MBADA DIAMONDS (Private) Limited incurred huge losses before tax of US$59 121 845 for the year ended December 31 2014, while in 2013 the company made a loss of US$44 686 145, with its liabilities exceeding its current assets by US$115 969 783, the Zimbabwe Independent has established.
By Elias Mambo/Obey Manayiti
This story is part of our ongoing ground-breaking investigation into the Marange alluvial diamonds discovery and subsequent plunder at various stages by state and non-state actors. The special series is supported by the Investigative Journalism Fund.
According to the audit report done by Grant Thornton: “The situation indicates the existence of a material uncertainty which may cast significant doubt on the company’s ability to continue as a going concern and therefore, it may be unable to realise its assets and discharge its liabilities in the ordinary course of business.”
The audit report says that Mbada was the subject of various lawsuits by suppliers and former employees in 2014 after failing to meet its obligations.
“The outcome of these pending lawsuits, in which the company is a defendant, cannot be presently determined.
“The company has also not been able to settle all the obligations in respect of those cases for which judgements were passed against it by the courts.
“The ultimate outcome and effect of the legal matters cannot be presently determined, and no provision for any additional liability that may result has been made in the financial statements,” reads the audit report.
The report say that the company directors put in place mechanisms to improve the company’s operations.
“Diamond recovery will now be premised on the latest fourth generation X-Ray transmission technology which is significantly more efficient in recovering the oxide-coated diamonds, now prevalent in Marange.
“With this technology, recovery efficiencies are above 80% compared to Flow sort technology which recovers only 20% of the diamonds.”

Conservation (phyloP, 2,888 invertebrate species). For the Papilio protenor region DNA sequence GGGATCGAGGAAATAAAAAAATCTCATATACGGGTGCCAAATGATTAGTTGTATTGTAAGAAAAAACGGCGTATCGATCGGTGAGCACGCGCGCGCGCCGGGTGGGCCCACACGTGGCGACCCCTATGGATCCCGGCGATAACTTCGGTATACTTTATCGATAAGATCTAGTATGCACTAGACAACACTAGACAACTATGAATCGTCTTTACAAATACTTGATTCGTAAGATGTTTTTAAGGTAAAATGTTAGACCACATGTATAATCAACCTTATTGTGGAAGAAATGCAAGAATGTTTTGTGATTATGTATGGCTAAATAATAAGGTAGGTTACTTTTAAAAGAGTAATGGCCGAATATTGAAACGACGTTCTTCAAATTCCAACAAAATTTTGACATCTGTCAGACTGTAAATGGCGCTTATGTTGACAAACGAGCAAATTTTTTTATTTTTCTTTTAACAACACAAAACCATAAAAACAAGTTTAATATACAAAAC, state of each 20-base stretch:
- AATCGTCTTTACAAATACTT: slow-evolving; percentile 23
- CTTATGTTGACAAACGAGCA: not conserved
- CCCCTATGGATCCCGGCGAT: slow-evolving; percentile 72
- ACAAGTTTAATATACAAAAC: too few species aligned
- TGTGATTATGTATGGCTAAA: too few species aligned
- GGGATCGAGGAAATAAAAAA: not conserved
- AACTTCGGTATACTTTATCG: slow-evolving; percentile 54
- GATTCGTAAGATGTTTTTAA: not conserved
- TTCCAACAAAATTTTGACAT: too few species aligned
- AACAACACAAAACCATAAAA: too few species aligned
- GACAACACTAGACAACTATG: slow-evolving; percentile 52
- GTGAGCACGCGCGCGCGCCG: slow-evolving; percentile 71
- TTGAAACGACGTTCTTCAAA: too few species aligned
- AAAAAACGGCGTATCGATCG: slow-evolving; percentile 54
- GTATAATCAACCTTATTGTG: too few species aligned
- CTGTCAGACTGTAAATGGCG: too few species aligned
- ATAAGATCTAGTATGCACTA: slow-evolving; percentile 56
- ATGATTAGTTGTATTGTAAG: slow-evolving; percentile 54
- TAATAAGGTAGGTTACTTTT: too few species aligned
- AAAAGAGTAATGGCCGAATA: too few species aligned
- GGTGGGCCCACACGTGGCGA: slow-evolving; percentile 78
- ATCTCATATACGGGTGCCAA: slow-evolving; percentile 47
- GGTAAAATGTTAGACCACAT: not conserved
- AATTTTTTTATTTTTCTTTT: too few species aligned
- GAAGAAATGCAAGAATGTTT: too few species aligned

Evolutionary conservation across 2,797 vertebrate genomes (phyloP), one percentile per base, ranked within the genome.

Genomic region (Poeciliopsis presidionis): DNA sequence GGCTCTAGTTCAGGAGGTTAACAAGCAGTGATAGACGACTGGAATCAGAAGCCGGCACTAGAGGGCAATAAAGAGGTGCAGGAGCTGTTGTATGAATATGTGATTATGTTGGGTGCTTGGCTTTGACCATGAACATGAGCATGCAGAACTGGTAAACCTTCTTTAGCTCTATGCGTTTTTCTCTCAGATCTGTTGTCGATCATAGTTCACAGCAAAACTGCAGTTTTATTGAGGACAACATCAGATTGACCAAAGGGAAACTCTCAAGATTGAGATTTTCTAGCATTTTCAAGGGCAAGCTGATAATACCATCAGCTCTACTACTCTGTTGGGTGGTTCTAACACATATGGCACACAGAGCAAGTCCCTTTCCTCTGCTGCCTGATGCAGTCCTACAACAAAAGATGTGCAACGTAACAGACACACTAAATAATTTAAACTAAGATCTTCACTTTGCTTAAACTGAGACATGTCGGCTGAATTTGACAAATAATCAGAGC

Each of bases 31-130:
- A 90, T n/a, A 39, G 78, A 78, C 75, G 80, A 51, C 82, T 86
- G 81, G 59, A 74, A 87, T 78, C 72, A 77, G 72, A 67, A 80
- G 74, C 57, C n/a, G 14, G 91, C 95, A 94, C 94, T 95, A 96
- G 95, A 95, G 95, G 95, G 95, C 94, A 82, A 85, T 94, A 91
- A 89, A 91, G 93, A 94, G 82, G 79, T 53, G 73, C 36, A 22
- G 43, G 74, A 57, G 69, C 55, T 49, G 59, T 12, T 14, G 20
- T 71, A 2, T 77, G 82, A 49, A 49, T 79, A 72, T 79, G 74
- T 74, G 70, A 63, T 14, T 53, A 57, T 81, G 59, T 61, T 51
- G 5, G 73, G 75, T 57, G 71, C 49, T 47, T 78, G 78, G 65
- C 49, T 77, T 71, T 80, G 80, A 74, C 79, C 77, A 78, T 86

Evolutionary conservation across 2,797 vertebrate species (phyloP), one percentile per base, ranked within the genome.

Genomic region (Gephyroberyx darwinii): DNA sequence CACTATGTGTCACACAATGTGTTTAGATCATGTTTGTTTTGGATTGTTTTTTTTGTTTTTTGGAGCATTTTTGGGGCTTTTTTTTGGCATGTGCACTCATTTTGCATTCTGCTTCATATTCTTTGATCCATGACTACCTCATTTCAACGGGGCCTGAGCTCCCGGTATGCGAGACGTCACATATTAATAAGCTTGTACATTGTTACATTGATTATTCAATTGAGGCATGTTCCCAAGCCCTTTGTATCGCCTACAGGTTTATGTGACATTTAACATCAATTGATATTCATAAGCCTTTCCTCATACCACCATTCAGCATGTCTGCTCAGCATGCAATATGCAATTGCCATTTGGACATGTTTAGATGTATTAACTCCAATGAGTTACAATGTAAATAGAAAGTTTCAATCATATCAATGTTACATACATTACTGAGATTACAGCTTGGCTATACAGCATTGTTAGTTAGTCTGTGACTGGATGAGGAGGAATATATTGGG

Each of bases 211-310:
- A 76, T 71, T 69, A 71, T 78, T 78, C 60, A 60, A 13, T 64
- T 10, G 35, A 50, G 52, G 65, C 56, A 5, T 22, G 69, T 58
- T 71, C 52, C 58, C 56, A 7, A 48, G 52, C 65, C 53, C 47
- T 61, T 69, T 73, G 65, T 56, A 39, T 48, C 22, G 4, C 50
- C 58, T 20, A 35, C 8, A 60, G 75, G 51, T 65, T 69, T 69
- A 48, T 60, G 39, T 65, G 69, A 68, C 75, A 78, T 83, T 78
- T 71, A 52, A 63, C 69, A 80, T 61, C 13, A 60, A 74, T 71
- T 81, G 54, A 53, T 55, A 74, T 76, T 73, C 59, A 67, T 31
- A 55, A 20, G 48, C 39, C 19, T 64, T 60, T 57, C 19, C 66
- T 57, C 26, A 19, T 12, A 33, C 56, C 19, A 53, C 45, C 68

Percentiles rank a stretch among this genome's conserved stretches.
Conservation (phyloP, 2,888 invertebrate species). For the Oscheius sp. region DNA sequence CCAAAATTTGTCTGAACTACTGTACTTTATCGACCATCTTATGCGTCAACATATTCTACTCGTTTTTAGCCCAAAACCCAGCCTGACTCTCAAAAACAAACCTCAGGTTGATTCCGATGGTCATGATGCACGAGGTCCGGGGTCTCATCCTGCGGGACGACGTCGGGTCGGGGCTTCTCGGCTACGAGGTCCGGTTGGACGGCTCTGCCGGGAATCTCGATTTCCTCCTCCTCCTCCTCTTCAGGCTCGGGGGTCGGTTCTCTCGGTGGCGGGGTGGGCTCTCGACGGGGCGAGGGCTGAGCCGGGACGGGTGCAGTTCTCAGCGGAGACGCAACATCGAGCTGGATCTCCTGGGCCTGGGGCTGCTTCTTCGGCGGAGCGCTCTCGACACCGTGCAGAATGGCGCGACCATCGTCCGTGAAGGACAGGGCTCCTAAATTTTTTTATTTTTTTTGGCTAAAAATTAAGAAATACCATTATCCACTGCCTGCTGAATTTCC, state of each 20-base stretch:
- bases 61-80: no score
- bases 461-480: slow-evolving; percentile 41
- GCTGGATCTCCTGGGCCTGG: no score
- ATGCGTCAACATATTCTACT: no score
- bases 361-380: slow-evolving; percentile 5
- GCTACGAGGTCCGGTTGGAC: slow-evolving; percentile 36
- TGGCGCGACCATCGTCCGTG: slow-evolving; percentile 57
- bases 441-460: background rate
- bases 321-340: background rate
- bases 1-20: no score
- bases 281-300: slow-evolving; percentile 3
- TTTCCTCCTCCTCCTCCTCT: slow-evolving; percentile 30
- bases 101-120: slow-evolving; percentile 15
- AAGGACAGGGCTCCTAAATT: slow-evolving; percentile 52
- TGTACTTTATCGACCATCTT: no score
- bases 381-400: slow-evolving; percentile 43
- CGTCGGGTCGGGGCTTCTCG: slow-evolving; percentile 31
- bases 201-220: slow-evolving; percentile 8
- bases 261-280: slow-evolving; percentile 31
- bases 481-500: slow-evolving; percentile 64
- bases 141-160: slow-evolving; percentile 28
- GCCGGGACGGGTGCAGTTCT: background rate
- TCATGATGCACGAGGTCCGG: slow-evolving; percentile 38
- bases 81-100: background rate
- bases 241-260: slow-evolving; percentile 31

The audit indicates that: “The introduction of the upgraded XRT technology has also incalculably reduced diamond security risk. This is due to the fact that XRT machines are less bulky than flow sort machines, thus allowing all processing and recovery to be done in a more integrated and confined area.”
The audit also says a short-term recovery project was initiated in November 2015 and financed through a short-term loan of US$1,5 million (R22 million).
“The recovery project is aimed at improving the production output and quality by processing conglomerates and increased volumes of the tailings and alluvials.”
As reported by this newspaper, Mbada Diamonds, previously the largest producer of gems in the troubled Chiadzwa diamond fields, is drowning in massive debts accrued during its ill-fated mining stint.
The company’s mining licence was withdrawn alongside those of other firms when government forcibly sought to merge the companies into the Zimbabwe Consolidated Diamond Company in February last year.
Although Mbada is contesting government’s decision in court, it has been financially paralysed, failing to pay millions to service providers.
As a result, Mbada Diamonds’ assets have been attached and auctioned over the debts.
In a bid to have a united voice, more than 200 creditors came together to push for the recovery of their money from the mining firm. Although their spirited bid reveals a combined US$35 million debt, the cumulative debt is said to be over US$200 million, a figure Mbada denies.
The biggest creditor is Pungwe Mining Company, owed US$18 612 510. The company specialises in mining equipment and has been fighting vigorously to recover its money.